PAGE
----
“Research Highlights from the ICLRT at Camp Blanding”
Thursday, Feb. 15 at 11:45 a.m.
The International Center for Lightning Research and Testing at Camp Blanding (ICLRT)
is a research facility located in north-central Florida where both natural and “triggered” lightning have been studied since 1994. Triggered lightning is upward-initiated lightning similar to most lightning from very tall structures, and is achieved by elevating a grounded wire to a height of the order of 100 m in a time of the order of 1 sec underneath thunderstorm charge. Triggered lightning exhibits many of the processes characteristic of natural lightning and hence allows those processes to be studied in an efficient manner. In this talk, we review selected ICLRT research aimed at understanding triggered lightning itself and at understanding four selected natural lightning processes via triggered lightning measurements. We concentrate on “firsts” and “significant advancements” made at the I CLRT during the last two decades. During most of that period, the ICLRT was jointly operated by the University of Florida and the Florida Institute of Technology. We focus on the five areas of study noted below, but we do not attempt complete coverage of any of these five topics, only the presentation of “firsts” and “significant advancements” along with selected journal papers that have led to further research at the ICLRT and elsewhere:
Martin A. Uman received his bachelor’s, master’s, and doctoral degrees in Electrical Engineering from Princeton University, the latter in 1961.
Dr. Uman’s first position after graduate school was Associate Professor of Electrical Engineering at the University of Arizona where he first became interested in lightning.
In 1965, he joined the staff of the Westinghouse Research Laboratories in Pittsburgh where he studied the physical and electromagnetic aspects of lightning and long laboratory sparks. Dr. Uman became Professor at the University of Florida in 1971. He has been Director of the UF Lightning Research Laboratory since 1972. He co-founded and served as President of Lightning Location and Protection, Inc. (LLP) from 1975 to 1983. LLP, now a division of Vaisala, developed the lightning locating instrumentation that became the basis for the U. S. National Lightning Detection Network (NLDN). From 1991 to 2003, Dr. Uman was Professor and Chair of the Department of Electrical and Computer Engineering at the University of Florida. Presently, he holds the rank of Distinguished Professor.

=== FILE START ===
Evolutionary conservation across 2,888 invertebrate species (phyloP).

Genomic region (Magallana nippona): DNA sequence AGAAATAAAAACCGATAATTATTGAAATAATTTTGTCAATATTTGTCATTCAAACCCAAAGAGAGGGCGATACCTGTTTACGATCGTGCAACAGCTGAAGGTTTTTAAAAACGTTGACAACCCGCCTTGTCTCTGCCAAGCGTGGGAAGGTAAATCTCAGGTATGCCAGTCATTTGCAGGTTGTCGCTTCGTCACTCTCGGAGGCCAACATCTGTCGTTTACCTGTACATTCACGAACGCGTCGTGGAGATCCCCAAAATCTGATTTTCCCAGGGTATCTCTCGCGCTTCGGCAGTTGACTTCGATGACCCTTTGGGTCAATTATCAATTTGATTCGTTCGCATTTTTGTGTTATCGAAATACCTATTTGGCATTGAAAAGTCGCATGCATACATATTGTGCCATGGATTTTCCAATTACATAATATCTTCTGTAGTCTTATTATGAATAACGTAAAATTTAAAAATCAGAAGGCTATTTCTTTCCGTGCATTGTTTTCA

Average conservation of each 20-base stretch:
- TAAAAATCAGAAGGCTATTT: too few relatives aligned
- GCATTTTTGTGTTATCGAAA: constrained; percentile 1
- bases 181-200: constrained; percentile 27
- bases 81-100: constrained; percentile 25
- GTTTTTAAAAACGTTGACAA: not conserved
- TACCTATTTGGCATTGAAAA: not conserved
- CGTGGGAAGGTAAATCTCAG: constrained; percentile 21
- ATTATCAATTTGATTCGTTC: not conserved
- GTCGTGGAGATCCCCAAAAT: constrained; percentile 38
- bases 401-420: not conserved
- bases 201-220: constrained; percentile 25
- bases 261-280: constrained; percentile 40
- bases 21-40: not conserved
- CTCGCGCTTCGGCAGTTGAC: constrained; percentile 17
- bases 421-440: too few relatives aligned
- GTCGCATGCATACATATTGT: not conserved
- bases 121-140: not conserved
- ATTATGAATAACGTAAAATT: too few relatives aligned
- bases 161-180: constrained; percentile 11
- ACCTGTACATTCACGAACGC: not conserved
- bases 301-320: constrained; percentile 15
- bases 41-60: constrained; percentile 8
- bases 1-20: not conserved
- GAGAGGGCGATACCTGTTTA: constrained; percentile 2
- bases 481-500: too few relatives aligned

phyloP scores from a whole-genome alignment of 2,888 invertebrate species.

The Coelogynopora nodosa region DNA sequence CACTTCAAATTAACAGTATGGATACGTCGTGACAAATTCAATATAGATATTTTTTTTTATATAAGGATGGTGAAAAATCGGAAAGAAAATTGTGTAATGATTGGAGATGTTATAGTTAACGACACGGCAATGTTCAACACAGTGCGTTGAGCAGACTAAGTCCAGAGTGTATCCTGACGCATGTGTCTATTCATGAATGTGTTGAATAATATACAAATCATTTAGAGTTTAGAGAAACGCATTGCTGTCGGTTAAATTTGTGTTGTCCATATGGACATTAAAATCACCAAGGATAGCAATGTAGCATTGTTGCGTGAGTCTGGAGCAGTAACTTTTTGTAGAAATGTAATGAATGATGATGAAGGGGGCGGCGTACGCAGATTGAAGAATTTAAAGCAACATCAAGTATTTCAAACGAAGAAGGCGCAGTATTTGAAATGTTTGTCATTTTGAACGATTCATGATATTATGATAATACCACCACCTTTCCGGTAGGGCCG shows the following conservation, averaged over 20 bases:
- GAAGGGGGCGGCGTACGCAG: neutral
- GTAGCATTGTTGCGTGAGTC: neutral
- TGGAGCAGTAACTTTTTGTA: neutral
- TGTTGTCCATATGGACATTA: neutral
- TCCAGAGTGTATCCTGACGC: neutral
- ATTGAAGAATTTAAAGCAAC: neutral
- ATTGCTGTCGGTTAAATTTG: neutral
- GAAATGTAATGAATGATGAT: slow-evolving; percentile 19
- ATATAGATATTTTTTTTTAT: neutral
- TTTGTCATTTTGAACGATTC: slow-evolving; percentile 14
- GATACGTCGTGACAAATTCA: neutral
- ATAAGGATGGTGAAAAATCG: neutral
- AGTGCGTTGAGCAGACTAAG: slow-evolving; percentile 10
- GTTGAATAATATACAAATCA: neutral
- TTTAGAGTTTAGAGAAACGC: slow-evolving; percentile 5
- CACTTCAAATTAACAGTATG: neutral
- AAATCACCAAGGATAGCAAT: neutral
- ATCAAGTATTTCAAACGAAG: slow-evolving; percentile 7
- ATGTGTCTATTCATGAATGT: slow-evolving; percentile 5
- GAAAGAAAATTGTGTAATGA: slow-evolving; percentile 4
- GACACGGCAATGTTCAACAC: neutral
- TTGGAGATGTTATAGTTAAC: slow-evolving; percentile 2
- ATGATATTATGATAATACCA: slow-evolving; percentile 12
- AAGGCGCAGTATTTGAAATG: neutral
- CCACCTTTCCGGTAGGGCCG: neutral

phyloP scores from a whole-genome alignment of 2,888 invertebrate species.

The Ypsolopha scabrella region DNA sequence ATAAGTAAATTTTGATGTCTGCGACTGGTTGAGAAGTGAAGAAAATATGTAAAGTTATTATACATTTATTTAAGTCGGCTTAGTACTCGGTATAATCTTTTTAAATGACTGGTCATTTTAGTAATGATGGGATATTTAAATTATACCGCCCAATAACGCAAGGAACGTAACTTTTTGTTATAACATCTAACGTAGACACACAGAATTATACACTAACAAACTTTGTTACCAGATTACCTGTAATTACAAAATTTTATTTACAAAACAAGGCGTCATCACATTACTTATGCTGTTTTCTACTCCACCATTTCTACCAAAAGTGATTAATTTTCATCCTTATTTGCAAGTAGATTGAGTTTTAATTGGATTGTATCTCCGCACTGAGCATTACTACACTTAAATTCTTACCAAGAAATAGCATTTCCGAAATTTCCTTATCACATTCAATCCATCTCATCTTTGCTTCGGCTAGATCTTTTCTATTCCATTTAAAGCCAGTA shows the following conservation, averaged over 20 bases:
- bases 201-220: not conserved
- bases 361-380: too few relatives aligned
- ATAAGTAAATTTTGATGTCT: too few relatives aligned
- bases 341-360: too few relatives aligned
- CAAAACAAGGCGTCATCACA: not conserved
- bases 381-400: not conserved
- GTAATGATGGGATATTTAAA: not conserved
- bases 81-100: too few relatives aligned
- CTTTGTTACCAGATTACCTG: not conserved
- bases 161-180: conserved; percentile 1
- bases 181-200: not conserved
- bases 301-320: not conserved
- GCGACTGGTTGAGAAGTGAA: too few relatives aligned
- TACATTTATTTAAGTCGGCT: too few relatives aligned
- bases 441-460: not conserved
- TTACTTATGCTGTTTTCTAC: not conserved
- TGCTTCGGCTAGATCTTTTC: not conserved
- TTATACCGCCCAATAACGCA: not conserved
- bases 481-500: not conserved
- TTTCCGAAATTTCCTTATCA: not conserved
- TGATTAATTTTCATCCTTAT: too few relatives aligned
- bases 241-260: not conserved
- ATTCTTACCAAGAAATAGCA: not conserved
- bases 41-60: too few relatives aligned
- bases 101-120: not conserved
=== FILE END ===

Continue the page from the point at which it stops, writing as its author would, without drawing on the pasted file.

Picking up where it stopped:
Dr. Uman is generally acknowledged to be one of the world’s leading authorities on lightning. He is probably best known for his work in lightning modeling: the application of electromagnetic field theory to the description of various lightning processes. That work, in addition to providing a better understanding of lightning in general, has had a number of important practical spinoffs, the most notable being the LLP lightning locating system and the redefinition of several important lightning characteristics relative to hazard protection. Dr. Uman has authored or co-authored five books on the subject of lightning (the latest in 2008) and a book on plasma physics. He has written seventeen book chapters and encyclopedia articles on lightning, and he has published over 250 papers in reviewed journals and nearly 300 in non-reviewed journals and conference proceedings. He holds seven patents, six in the area of lightning detection and location.
Dr. Uman was the recipient of the 2010 International Conference on Lightning Protection’s Karl Berger Award “for distinguished achievements in the science and engineering of lightning research, developing new fields in theory and practice, modeling and measurements”. Dr. Uman was awarded the 2001 American Geophysical Union John Adam Fleming Medal for original research and technical leadership in geomagnetism, atmospheric electricity, space science, aeronomy, and related sciences for “outstanding contribution to the description and understanding of electricity and magnetism of the earth and its atmosphere.” Dr. Uman was the recipient of the Heinrich Hertz Medal in 1996 by the Institute of Electrical and Electronic Engineers (IEEE) for “…outstanding contributions to the understanding of lightning electromagnetics and its application to lightning detection and protection.” He was named the Florida Scientist of the Year by the Florida Academy of Sciences for 1990 and the 1988-89 University of Florida Teacher-Scholar of the Year, the highest UF faculty award. He is a Fellow of three professional organizations: the IEEE, the American Geophysical Union, and the American Meteorological Society. Other awards include NASA’s 1992 and 1996 Group Achievement Awards to the Galileo Probe Spacecraft Team and three IEEE prize paper awards: the 2001 IEEE Power Engineering Society Surge Protective Devices Committee Prize Paper Award; the Electromagnetic Compatibility Society 1982 Transactions Prize Paper Award; and the Industry Applications Society, Industrial and Power Systems Department, 1994 Ralph H. Lee Prize Paper Award.